Among people with HIV who don’t have advanced fibrosis (scarring) of the liver and thus wouldn’t normally be prone to developing hepatocellular carcinoma (HCC, the most common form of liver cancer), those with a higher and longer-lasting detectable viral load, as well as those with a low CD4 count, are at elevated risk for the serious malignancy.
Researchers studied medical records of HIV-positive veterans, almost all of them men, covering 1999 to 2015. This included about 2,500 people who had advanced liver fibrosis or cirrhosis and nearly 30,000 who lacked fibrosis or had a mild or moderate case.
During the study’s follow-up period, there were 278 diagnoses of HCC. Forty-three percent of these liver cancer cases—a remarkably high proportion—developed in people who did not have advanced fibrosis or cirrhosis.
Liver cancer risk was not tied to viral load or CD4 count in those with advanced fibrosis or cirrhosis. But among those without such severe liver damage, each 10-fold increase in viral load was tied to a 24 percent higher risk of liver cancer. Having a viral load of 500 or above for at least a year was associated with a 57 percent increased risk, and having a CD4 count below 200 was tied to a 58 to 78 percent higher risk of the malignancy.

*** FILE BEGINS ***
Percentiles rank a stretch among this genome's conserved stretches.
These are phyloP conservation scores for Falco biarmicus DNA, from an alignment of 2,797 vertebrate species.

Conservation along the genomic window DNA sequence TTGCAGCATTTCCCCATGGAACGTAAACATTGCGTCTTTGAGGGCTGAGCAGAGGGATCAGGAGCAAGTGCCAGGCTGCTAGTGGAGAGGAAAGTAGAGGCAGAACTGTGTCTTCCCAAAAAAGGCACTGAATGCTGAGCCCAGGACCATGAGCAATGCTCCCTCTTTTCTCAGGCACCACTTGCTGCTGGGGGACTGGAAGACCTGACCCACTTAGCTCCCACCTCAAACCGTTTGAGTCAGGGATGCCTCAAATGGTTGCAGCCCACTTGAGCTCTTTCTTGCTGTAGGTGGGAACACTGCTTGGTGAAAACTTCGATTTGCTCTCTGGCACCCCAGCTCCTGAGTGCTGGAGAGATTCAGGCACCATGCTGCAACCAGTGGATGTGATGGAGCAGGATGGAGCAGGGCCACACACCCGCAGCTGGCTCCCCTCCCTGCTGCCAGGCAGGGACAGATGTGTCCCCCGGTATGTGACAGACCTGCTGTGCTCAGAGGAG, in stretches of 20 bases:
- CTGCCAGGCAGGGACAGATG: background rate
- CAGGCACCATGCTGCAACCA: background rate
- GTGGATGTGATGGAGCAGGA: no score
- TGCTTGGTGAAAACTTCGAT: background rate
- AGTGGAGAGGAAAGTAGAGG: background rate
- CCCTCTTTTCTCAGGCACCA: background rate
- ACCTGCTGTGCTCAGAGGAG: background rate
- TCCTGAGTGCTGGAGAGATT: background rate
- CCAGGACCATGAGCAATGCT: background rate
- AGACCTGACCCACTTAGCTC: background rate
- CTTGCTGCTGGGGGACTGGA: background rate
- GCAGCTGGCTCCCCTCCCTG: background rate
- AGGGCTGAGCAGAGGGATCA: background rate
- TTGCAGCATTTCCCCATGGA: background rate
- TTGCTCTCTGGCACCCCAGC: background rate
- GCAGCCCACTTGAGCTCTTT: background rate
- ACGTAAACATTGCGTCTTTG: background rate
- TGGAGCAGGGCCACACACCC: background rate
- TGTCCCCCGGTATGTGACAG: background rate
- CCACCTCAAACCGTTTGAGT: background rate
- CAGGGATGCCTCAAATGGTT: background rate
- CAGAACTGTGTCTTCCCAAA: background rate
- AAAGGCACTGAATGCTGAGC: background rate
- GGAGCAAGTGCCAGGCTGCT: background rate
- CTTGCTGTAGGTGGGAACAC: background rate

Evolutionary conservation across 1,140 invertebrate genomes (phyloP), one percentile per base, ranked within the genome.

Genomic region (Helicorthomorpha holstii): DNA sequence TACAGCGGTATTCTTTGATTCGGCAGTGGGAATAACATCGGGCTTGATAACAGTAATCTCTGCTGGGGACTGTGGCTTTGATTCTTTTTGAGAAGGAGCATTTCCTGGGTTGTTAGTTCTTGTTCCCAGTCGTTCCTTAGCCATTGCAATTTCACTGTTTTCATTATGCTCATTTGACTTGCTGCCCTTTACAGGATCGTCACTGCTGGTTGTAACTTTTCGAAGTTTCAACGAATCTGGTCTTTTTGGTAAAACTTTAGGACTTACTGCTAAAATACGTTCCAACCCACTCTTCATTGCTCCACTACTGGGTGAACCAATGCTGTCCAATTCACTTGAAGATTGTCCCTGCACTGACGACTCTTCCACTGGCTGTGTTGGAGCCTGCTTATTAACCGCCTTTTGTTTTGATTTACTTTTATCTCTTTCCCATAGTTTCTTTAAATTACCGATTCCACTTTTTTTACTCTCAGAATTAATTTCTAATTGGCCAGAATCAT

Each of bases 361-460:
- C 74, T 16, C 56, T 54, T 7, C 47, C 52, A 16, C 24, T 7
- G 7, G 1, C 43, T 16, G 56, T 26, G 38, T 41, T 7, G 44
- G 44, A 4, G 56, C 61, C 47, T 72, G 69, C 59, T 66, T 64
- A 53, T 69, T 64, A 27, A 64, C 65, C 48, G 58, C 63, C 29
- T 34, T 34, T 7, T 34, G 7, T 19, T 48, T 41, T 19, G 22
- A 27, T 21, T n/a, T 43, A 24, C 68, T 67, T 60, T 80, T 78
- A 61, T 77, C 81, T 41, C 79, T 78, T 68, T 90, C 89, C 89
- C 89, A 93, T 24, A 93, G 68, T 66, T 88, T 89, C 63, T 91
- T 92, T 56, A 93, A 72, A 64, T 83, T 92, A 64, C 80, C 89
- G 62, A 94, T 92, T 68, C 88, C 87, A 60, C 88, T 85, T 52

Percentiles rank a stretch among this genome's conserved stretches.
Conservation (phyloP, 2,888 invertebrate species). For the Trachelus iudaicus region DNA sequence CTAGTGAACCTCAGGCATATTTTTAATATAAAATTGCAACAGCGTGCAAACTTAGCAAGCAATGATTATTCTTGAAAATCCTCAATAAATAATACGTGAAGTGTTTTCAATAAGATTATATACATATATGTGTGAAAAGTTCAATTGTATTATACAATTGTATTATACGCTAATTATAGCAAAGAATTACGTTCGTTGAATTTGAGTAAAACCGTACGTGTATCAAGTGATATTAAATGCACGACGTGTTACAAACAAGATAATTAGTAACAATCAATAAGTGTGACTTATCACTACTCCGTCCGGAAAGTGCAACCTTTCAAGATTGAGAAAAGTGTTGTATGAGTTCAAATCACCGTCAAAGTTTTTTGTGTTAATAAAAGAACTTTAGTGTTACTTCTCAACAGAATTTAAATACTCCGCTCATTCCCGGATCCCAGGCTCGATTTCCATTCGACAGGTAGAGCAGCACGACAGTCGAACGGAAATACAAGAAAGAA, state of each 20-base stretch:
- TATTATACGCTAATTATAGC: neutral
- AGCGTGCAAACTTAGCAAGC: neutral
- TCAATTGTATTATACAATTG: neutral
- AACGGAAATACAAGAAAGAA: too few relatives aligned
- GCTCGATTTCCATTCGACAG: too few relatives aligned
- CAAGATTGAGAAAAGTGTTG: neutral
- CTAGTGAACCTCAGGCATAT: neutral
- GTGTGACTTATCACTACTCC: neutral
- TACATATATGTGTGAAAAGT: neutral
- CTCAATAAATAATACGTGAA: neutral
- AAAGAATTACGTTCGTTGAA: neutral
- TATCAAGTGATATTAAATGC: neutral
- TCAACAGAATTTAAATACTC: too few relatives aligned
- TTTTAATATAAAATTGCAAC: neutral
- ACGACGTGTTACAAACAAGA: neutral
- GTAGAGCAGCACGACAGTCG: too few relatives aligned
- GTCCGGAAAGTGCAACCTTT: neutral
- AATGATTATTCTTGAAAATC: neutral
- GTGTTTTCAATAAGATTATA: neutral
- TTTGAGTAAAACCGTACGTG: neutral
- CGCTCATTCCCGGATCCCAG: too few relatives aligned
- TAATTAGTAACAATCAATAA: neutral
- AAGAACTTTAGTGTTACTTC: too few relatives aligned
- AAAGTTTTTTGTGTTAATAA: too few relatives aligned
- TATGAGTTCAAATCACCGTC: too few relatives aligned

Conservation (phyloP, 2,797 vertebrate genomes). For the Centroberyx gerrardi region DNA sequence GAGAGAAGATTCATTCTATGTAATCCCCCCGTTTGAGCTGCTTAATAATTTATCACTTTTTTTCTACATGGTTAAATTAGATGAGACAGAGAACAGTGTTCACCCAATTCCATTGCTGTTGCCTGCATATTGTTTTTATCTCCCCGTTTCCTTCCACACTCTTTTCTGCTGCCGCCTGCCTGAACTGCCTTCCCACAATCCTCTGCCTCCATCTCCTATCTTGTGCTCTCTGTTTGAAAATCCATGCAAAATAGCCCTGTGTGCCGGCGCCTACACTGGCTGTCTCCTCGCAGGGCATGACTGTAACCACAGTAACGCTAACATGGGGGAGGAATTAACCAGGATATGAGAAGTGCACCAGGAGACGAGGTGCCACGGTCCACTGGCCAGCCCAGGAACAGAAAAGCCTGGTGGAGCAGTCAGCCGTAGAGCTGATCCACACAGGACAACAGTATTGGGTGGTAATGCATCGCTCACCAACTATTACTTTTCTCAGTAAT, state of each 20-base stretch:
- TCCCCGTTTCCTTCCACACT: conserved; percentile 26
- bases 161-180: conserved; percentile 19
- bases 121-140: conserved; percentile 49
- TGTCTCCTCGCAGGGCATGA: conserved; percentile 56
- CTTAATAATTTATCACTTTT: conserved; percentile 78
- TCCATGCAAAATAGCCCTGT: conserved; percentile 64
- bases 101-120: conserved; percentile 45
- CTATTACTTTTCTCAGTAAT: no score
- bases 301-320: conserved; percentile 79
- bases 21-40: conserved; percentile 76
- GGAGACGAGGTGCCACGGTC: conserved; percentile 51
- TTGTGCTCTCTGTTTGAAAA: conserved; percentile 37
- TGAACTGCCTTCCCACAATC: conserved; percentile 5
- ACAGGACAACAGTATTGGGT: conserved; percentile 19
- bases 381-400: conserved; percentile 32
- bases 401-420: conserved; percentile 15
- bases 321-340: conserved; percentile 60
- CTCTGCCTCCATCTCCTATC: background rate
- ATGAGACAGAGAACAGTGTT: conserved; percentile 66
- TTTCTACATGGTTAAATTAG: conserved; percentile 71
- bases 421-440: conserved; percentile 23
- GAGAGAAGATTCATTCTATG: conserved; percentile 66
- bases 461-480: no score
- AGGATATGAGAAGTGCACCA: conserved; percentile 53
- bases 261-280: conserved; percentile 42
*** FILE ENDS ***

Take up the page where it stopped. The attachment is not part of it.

The study’s lead author, Jessie Torgersen, MD, an infectious disease specialist at the University of Pennsylvania in Philadelphia, said her findings "suggest that achieving and maintaining HIV suppression could mitigate the risk of HCC prior to developing cirrhosis. For patients and providers, this means that effective HIV treatment, in addition to treatment for chronic hepatitis C and hepatitis B, is of paramount importance in reducing the risk of HCC.”